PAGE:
Cabin Fever


Bad news for those partial to hay fever and summer allergies – mother nature is desperately playing catch up after a particularly schizophrenic spring.

The fact that the coldest April experienced here in 24 years, has been followed by some surprisingly Mediterranean-like conditions in May and June means there has been a sudden surge in the pollen count.

So, while the rest of us rejoice at the sight of that unfamiliar big yellow thing hanging in the sky, those with summer allergies will unfortunately have to content with sneezing, serious coughing, headaches, and, in some cases, difficulties breathing.

While both pedestrians and motorists alike are exposed, the latter can at least take some action to avoid the full effect of these allergies. A cabin filter will substantially reduce allergic reactions by filtering the air and stopping external pollution. It allows air in the vehicle cabin to remain fresh and non-polluted.

Cabin filters are even more important for urban drivers who are also often exposed to pollution (exhaust gases and bacteria’s emitted from other vehicles), particularly in traffic jams. In fact, air quality inside the cabin is often worse than outside due to the infrequent replacement of air.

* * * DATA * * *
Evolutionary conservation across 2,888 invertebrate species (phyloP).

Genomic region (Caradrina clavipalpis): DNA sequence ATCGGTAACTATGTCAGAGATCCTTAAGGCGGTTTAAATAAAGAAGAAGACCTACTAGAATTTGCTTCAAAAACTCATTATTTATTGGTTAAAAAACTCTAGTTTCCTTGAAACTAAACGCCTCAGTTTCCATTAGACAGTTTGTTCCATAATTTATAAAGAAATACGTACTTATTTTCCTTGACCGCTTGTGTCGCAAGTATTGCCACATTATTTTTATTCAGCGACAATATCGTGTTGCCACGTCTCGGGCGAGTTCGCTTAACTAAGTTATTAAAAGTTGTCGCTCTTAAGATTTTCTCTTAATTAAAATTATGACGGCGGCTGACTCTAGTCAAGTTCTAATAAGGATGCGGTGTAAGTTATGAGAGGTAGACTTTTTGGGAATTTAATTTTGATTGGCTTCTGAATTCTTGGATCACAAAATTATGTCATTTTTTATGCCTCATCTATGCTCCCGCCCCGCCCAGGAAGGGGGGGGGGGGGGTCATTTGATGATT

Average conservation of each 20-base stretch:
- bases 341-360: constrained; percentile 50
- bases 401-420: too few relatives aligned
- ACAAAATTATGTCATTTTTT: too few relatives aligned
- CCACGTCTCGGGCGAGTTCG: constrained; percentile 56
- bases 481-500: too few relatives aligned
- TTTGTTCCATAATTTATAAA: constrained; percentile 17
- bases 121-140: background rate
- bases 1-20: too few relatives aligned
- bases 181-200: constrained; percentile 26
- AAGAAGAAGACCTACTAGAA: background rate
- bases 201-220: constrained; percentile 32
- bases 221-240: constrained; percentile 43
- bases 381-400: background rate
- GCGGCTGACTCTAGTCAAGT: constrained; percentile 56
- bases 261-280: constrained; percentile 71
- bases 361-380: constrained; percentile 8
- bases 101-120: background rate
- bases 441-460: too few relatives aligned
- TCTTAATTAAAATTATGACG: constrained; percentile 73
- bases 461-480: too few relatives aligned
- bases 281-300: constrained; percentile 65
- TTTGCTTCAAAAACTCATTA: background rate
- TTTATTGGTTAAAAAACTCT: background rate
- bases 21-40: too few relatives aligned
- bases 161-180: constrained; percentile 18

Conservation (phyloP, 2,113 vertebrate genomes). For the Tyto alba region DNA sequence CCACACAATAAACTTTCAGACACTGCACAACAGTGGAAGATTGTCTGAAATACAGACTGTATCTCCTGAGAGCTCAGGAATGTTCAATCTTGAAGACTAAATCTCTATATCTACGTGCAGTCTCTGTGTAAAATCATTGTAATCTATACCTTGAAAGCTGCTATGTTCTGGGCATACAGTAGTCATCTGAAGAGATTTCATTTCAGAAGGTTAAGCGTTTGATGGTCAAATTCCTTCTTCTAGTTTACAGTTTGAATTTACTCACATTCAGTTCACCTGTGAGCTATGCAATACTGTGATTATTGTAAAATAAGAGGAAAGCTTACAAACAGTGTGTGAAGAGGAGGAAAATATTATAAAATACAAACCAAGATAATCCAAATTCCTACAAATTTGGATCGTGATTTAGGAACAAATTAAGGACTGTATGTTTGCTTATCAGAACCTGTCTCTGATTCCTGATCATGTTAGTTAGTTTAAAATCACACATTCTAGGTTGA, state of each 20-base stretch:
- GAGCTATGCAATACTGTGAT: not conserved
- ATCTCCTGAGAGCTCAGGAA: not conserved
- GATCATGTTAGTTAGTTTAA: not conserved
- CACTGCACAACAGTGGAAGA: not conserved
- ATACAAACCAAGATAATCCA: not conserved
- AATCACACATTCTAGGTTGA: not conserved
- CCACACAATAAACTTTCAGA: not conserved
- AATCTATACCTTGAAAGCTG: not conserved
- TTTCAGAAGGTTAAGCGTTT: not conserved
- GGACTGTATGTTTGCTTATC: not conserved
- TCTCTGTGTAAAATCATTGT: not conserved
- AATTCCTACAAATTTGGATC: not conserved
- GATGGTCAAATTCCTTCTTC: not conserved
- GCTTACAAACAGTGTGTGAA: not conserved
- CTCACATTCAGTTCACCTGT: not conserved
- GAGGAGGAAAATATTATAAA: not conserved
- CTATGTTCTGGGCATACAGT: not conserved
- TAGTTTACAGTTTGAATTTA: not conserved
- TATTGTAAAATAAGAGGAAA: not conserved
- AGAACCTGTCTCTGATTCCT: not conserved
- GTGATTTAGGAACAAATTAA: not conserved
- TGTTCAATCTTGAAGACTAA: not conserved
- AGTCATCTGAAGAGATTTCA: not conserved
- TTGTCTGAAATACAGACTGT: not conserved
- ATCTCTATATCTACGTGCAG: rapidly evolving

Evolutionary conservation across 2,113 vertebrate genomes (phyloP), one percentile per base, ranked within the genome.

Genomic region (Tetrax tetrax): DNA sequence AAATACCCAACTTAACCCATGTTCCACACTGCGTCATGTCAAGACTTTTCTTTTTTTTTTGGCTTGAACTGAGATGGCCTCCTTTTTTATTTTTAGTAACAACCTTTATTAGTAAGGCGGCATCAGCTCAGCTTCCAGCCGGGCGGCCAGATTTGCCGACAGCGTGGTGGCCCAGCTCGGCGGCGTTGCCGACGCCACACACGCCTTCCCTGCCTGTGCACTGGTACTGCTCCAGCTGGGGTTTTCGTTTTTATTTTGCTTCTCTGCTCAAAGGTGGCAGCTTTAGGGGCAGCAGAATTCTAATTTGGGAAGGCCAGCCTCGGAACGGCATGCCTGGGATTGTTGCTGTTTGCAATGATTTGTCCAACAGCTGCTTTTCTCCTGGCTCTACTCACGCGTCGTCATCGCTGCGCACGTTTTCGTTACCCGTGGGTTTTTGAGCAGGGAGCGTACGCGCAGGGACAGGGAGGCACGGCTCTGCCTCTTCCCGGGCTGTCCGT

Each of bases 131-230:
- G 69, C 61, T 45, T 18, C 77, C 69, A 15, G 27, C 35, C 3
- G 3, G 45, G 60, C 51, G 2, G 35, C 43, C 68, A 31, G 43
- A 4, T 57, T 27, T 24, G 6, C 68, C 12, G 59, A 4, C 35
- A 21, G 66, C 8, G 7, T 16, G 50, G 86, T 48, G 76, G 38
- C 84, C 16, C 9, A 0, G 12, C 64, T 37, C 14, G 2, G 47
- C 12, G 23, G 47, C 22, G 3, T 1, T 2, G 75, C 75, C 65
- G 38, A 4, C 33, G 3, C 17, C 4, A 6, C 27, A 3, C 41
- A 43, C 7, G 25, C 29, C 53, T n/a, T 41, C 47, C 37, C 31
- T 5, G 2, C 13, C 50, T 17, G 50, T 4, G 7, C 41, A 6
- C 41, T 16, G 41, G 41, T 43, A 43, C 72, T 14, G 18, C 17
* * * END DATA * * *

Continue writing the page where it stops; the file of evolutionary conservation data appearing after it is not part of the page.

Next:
Sometime you may see two different filters for the same application (carbon vs particulate).  The carbon cabin air filters still remove dust, pollen and other contaminants from the air, but they also adsorb exhaust fumes and unpleasant odors prior to entering the passenger area of a vehicle.

The charcoal in the filters is treated with chemicals and heat to give it specific odor-control properties. Charcoal traps odor-causing gases by adsorption (not absorption), and therefore holds the gases on the surface of the charcoal treated media.

Because charcoal is porous, the filter has a very high capacity for trapping noxious gases.
The carbon filter may cost more than the filter without carbon and may not be necessary unless the vehicle is operated in an area that has slow moving traffic or strong odors.

Don’t underestimate the importance of these filters. A motorist with seasonal allergenic reactions is likely to be much less focused when driving. A sneeze attack at 55mph can cause an average of 30 yards of blind driving. So, educate yourself on your cars’ air filters. It’ll make your journey considerably more comfortable.


It’s worth keeping in mind that your cabin air filter requires a yearly maintenance check to ensure it remains effective. If you currently don’t have one, now’s the time to make the investment. 


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